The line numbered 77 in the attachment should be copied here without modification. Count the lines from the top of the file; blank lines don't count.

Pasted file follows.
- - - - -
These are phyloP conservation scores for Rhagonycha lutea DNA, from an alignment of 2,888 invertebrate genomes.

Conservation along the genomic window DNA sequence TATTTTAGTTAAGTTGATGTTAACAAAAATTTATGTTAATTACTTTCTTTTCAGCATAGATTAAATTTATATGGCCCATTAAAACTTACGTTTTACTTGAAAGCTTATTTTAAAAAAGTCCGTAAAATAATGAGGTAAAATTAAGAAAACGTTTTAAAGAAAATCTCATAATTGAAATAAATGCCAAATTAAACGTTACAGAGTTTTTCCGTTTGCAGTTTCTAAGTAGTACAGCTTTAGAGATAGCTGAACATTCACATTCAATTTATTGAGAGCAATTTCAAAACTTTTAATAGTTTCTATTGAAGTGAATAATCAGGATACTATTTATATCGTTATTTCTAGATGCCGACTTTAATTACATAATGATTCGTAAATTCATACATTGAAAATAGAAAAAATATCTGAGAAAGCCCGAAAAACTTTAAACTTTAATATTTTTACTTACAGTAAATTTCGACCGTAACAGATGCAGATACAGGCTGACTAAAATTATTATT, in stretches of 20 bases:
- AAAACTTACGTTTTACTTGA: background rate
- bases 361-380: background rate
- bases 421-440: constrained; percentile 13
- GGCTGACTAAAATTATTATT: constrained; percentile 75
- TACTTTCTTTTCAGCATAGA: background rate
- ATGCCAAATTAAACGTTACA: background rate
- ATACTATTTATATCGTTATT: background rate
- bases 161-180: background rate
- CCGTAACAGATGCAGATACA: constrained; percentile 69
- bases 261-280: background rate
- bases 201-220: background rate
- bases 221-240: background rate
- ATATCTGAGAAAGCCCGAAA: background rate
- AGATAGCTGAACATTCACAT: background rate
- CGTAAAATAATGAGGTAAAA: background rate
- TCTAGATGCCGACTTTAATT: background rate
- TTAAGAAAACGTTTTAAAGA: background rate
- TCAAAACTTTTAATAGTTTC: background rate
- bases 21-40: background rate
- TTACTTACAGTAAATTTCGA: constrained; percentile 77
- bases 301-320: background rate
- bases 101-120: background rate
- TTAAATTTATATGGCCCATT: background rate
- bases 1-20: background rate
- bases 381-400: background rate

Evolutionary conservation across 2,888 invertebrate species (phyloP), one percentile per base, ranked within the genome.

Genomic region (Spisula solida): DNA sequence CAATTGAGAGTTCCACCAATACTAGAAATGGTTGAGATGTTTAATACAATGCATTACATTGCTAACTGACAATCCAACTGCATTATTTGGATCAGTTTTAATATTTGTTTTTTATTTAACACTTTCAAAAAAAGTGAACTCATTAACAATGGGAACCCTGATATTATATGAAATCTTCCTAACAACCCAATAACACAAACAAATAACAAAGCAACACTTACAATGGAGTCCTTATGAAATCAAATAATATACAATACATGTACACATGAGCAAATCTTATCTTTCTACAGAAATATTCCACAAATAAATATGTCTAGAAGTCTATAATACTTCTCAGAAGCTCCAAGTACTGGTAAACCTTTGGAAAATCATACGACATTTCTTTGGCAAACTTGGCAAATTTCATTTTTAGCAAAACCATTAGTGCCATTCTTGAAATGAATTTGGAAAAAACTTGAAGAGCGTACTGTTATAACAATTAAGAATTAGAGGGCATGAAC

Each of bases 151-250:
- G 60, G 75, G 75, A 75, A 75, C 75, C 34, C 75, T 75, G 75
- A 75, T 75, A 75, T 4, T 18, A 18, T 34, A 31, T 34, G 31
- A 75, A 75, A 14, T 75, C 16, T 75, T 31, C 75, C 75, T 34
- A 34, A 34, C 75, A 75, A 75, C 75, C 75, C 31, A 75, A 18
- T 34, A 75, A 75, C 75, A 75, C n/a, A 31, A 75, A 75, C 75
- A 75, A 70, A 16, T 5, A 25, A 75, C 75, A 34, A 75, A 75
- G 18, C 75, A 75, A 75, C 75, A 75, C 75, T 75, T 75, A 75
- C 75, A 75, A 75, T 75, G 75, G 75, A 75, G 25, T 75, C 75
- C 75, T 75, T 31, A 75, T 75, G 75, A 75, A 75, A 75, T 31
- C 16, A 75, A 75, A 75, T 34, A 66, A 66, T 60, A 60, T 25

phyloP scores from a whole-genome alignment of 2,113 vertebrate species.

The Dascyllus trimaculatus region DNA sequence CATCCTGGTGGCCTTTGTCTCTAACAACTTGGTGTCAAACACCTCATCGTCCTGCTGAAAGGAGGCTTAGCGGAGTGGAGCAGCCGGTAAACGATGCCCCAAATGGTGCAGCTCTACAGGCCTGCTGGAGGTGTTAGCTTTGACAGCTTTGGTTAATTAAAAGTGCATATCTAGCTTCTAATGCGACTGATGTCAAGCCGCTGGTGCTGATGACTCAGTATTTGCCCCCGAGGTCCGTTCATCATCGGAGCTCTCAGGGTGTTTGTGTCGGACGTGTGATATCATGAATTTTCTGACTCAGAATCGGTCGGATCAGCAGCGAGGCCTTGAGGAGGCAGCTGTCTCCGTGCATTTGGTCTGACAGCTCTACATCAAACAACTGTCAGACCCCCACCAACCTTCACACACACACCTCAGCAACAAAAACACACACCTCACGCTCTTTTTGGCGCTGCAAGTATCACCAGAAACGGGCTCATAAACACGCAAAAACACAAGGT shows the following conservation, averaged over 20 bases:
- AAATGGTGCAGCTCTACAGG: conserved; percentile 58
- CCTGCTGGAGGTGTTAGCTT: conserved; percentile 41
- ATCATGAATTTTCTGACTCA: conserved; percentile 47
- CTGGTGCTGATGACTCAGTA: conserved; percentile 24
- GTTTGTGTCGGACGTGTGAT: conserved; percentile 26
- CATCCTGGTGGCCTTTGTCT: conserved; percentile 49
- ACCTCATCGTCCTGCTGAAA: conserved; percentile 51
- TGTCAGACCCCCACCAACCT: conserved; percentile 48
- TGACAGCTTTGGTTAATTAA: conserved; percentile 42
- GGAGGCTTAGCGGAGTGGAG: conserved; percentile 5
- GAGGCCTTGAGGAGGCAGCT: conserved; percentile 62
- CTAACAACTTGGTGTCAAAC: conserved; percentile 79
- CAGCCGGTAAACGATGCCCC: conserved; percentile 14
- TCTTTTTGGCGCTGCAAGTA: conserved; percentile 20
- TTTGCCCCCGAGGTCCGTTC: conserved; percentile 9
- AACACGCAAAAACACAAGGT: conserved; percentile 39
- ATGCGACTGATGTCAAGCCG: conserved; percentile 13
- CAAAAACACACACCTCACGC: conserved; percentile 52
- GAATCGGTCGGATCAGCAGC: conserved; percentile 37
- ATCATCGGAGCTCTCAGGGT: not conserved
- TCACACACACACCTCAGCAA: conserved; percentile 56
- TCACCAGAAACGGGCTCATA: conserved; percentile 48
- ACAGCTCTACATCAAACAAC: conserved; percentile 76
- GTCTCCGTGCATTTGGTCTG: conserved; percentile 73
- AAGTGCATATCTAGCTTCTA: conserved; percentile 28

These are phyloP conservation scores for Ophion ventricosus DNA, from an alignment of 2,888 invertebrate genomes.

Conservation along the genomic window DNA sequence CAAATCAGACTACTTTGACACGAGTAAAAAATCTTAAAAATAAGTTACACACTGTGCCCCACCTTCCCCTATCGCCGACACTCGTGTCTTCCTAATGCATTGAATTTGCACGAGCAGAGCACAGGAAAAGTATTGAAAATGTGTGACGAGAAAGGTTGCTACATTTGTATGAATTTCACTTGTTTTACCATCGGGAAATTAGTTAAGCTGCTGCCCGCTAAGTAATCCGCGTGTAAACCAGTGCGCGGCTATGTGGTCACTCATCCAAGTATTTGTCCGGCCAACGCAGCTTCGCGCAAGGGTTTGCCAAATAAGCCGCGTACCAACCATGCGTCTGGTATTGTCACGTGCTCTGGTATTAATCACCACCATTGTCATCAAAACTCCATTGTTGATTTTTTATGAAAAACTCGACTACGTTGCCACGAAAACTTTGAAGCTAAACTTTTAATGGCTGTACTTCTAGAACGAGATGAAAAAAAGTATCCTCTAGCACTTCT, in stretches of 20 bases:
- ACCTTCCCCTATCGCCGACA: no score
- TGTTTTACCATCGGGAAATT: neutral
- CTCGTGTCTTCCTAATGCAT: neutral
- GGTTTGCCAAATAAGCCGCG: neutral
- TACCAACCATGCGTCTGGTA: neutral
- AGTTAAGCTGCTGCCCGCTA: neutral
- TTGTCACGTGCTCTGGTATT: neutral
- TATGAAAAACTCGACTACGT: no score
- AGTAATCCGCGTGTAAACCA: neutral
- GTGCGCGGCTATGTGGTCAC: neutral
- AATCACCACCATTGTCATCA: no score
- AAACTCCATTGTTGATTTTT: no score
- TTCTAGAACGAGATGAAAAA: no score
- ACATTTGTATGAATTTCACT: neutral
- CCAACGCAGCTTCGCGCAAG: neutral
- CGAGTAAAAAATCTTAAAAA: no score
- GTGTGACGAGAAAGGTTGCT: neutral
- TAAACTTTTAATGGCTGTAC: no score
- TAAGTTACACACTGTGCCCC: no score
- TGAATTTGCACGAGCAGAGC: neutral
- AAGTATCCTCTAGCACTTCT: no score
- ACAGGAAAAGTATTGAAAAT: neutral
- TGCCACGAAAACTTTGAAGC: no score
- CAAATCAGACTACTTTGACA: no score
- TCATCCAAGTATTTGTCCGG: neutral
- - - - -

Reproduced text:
- TATGAAAAACTCGACTACGT: no score